Turkish Red Crescent hails UN aid campaign for Idlib

Turkish Red Crescent hails UN aid campaign for Idlib

ANKARA- Anadolu Agency
Turkish Red Crescent hails UN aid campaign for Idlib

Turkish Red Crescent on June 28 lauded the aid efforts of the United Nations in the Idlib region, the northwest of civil war-torn Syria.

On June 27, 11 chiefs of global humanitarian organizations leaded to launch a worldwide campaign in solidarity with civilians in northwestern Syria- with the slogan: The World Is Watching.

“We find this decision of the U.N. pleasing in terms of delivering aid to more people in need,” Kerem Kınık, head of the organization, said in a statement.

On June 28, some 27 trucks- carrying U.N. aid- passed Turkey’s Cilvegözü border gate in the southern Hatay province, bordering Syria.

The aid will be distributed to those in need in Idlib and its rural parts.

Kınık also called for an end to the Syrian civil war claiming civilian lives and displacing hundreds of thousands of people.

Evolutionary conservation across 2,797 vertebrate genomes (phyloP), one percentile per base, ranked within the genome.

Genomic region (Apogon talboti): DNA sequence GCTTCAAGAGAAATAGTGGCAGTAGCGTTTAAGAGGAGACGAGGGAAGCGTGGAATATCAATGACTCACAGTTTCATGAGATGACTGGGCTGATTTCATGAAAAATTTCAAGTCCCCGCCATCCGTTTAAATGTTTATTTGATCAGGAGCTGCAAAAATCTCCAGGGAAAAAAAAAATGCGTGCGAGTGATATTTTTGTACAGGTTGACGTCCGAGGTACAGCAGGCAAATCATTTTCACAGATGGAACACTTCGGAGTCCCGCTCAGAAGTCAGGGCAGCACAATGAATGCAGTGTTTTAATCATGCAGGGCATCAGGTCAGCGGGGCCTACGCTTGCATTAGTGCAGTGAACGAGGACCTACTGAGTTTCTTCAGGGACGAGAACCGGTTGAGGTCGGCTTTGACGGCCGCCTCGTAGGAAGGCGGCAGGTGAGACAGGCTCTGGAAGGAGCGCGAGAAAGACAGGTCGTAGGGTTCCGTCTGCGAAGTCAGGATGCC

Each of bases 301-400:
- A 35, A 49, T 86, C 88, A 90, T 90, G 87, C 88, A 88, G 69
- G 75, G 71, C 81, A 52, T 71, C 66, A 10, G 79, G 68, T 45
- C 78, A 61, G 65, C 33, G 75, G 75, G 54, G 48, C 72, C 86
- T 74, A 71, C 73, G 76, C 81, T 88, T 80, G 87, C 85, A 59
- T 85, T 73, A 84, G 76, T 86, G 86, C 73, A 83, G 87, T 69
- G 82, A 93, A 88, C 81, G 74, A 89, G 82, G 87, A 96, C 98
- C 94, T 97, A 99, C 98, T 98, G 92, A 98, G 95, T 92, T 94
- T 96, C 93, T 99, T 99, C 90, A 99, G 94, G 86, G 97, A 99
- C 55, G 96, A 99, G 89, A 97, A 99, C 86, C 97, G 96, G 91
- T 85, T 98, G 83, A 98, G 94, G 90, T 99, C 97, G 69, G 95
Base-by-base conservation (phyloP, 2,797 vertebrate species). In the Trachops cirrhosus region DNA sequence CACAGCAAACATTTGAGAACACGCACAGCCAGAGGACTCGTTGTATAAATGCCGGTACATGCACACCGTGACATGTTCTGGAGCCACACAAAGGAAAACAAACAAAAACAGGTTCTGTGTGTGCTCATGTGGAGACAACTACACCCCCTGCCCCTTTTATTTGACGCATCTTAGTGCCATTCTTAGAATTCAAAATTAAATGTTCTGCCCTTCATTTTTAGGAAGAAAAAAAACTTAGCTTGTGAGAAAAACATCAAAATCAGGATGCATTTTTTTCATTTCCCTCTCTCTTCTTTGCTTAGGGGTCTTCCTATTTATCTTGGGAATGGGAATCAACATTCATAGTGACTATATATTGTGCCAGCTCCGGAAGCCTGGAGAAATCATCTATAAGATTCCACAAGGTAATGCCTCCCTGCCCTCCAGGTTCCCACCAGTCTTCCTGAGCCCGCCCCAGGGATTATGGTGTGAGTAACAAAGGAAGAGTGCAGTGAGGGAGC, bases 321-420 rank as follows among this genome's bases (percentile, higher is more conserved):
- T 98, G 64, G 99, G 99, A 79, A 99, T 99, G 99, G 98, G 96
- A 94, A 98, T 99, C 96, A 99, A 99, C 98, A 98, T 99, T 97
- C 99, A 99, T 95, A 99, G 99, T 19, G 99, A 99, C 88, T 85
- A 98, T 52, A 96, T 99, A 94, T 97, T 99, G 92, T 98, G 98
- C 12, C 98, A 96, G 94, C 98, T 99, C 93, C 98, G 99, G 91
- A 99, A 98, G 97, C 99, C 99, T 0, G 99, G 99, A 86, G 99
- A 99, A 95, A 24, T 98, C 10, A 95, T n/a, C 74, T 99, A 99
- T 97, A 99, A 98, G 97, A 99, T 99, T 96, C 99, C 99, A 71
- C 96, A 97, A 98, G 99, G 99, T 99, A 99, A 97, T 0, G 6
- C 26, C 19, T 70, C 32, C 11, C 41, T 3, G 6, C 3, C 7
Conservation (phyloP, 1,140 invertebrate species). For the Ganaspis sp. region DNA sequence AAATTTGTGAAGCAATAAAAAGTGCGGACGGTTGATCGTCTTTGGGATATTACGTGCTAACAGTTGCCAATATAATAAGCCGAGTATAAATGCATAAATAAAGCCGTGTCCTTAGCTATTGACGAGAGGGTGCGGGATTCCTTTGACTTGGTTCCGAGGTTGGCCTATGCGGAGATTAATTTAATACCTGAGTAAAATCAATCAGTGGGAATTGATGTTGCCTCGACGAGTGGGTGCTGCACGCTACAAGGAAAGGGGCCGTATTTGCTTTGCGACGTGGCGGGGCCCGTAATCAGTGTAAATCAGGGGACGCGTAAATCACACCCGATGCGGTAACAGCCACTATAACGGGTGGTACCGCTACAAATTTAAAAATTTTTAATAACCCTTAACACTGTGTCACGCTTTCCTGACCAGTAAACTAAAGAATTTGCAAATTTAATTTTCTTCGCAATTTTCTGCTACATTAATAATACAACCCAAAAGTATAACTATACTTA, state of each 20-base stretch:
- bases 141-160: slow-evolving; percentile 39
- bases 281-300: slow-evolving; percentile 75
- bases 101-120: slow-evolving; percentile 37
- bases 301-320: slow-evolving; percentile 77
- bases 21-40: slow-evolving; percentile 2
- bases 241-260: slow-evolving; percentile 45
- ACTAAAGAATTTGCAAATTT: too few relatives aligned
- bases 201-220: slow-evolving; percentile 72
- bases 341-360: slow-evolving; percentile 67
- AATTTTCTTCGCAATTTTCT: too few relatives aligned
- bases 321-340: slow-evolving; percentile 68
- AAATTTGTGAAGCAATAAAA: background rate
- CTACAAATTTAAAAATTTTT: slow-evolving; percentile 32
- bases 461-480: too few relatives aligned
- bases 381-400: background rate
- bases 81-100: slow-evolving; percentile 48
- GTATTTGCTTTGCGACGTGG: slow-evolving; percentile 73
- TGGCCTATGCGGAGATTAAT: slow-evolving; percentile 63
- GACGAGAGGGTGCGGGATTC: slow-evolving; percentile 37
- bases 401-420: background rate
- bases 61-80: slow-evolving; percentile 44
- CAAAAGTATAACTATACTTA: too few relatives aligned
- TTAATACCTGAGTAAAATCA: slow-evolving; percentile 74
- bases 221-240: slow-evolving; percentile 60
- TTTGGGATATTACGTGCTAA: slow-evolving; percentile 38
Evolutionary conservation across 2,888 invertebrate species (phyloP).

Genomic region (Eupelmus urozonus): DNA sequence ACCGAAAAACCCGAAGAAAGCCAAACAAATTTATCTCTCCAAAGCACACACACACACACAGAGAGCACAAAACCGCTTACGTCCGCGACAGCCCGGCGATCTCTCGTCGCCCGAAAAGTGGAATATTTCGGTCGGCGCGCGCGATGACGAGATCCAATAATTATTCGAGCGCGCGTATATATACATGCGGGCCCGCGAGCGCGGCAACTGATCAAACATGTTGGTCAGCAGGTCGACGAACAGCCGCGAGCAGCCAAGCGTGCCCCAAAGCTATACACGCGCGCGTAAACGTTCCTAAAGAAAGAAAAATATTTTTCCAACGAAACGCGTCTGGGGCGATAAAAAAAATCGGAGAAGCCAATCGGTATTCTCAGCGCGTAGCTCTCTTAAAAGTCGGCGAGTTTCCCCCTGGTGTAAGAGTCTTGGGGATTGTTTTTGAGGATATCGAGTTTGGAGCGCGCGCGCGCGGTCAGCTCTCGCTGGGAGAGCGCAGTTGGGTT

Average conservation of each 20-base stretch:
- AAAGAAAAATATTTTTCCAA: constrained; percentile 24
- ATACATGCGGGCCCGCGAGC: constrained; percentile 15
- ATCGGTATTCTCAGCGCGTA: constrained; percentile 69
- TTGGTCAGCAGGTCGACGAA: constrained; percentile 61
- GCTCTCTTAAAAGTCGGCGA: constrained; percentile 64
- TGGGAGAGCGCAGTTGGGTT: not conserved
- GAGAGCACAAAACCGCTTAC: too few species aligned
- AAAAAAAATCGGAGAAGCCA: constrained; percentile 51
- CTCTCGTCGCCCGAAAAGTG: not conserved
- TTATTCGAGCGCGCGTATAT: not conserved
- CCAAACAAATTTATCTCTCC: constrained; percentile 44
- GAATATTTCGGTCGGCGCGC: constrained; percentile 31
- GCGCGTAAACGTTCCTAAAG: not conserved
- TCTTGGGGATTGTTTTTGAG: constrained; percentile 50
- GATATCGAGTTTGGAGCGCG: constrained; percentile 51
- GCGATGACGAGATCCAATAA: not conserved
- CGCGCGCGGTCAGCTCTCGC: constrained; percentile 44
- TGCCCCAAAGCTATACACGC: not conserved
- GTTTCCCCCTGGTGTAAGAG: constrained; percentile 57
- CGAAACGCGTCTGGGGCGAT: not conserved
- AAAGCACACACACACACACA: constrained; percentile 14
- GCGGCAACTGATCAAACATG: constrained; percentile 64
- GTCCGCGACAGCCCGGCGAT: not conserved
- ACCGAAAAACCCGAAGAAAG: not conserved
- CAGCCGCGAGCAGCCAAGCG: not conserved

He said three million people are stuck in Idlib and around, including one million children.

“Clearly war crimes are committed there,” Kınık said.

He stressed that humanitarian organizations, especially the Red Crescent, have difficulty in reaching out to civilians due to the military activities.

“However, first of all, the right to life of these people and their right to attain humanitarian aid must be protected,” he added.

Since the beginning of the crisis, the Red Crescent, which has been carrying on humanitarian aid to Syria continuously, provides shelter, nutritionand  health support to the camps in Syria and provides uninterrupted support to the orphanages where tens of thousands of orphan children and women who have lost their husbands.

Syria has been locked in a vicious civil war since early 2011, when the Bashar al-Assad regime cracked down on pro-democracy protests.

According to the U.N. on June 27, more than 230 civilians have lost their lives, more than 330,000 have fled in just six weeks, and three million more remain at risk.

Turkey and Russia agreed last September to turn Idlib into a de-escalation zone in which acts of aggression would be expressly prohibited.

The regime, however, has consistently broken the terms of the ceasefire, launching frequent attacks inside the de-escalation zone.